For the last few years the WFLC has been heavily promoting the idea of let-it-burn, variously termed WFU’s, Wildland Use Fires, Wildland Fires Used for Resource Benefit, or “suppression” fires that are more or less unmanned and unfought (de facto WFU’s).

Although no NEPA process has been followed, the WFLC has promulgated maps, models, and statements of intent to let burn more than 50 percent of the entire National Forest system, and is adding more acres all the time. Record fire seasons and record fires have resulted. The largest fires in state recorded history, and/or the most expensive, have occurred in the last ten years in OR, WA, ID, MT, CO, UT, NV, AZ, NM, and CA.

Megafires originating on Federal land have escaped and burned tens of millions of private acres, rural and urban alike. Suppression costs have soared into the $billions per year. But much worse, the damages to forest resources and other assets, public and private alike, has been in the tens of $billions each year this century, and is getting worse year by year.

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22 Jan 2008, 2:07pm
Federal forest policy
by admin

Global Cooling Sets In

There has been no global warming since 1998. The solar cycle that lifted the planet out of the Little Ice Age is over. That worm has turned, and we are headed back into a cooling cycle. This year, 2008 is expected to be the coolest since the early 1990’s. And 2009 will be cooler yet.

Global temperatures are not affected by atmospheric carbon dioxide. The planet is cooling despite “record” levels of CO2 (today’s CO2 concentrations are minuscule compared to paleo-atmospheric concentrations). Humanity has not warmed the planet. Temperatures are dipping despite everything humans do.

The current and former Chiefs of the USFS, Gail Kimbell and Dale Bosworth, both blame global warming for record forest fire acreage during their tenures. The Association of Fire Ecologists went so far as to issue a Declaration calling for direct and immediate conversion of forests to brush via a No Touch, Let It Burn, Watch it Rot, No Regrets policy.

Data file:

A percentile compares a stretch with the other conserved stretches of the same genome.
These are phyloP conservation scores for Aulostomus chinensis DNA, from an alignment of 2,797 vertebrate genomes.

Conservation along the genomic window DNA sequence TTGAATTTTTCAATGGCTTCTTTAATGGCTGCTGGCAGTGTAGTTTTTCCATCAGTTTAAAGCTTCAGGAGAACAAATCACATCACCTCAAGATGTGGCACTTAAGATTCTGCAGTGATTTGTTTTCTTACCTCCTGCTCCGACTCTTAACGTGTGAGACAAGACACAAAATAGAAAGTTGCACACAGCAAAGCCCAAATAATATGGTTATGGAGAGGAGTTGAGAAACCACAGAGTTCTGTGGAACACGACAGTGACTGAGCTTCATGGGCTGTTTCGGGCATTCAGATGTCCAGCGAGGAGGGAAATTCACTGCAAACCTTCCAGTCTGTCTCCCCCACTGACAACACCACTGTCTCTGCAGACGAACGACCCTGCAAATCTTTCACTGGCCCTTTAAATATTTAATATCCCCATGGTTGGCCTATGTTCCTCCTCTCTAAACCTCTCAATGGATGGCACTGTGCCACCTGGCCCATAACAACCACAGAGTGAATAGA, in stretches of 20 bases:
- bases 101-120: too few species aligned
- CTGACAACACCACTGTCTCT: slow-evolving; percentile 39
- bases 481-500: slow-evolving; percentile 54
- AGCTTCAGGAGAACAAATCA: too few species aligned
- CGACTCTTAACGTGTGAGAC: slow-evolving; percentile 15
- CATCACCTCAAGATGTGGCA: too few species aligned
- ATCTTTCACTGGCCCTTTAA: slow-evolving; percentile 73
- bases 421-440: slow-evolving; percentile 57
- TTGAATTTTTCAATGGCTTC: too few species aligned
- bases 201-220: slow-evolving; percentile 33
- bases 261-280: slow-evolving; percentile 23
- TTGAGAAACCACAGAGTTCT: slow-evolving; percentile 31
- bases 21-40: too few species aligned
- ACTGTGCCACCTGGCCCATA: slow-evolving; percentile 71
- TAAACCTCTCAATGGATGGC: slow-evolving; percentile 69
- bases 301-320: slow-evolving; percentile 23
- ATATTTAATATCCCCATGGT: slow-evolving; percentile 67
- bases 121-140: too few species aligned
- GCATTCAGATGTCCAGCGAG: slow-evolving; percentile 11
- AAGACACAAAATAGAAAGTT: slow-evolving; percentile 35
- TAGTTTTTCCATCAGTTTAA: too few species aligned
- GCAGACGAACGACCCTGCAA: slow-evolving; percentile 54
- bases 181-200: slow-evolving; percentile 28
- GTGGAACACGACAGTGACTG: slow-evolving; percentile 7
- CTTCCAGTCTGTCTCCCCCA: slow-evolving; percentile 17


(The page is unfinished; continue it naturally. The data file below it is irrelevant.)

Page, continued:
The Wildland Fire Leadership Council, the federal advisory committee that oversees federal firefighting and is dominated by special interest groups, specifically the Nature Conservancy and the Wilderness Society, has launched a “Black, Dead, Burned Forests Are Beautiful” campaign. The propaganda effort is in support of their WFU program, the Let It Burn policy that encompasses most of the western U.S., public and private land alike.

Yes, in December the USFS formally extended its Let It Burn directive to hundreds of millions acres of private land, an official acknowledgment of their de facto policies of the last 15 years.

That announcement comes on the heels of a government-wide “Blame the Victims” approach to addressing the tens of thousands of private homes the USFS has incinerated during the last 15 years. Nearly 90 million acres have burned in wildfires in the last decade and a half, including the largest fires in the history of every western state.

The destruction of America’s public forests has been horrific. Trillions (with a “t”) of dollars in resource values have been lost. Regional economies have been crippled. Wildlife populations have crashed. Millions of acres of heritage old-growth forests have been converted to brush.

But hark! That’s all over now. Since global warming was the cause, now that global cooling has set in the problem has been solved. Right?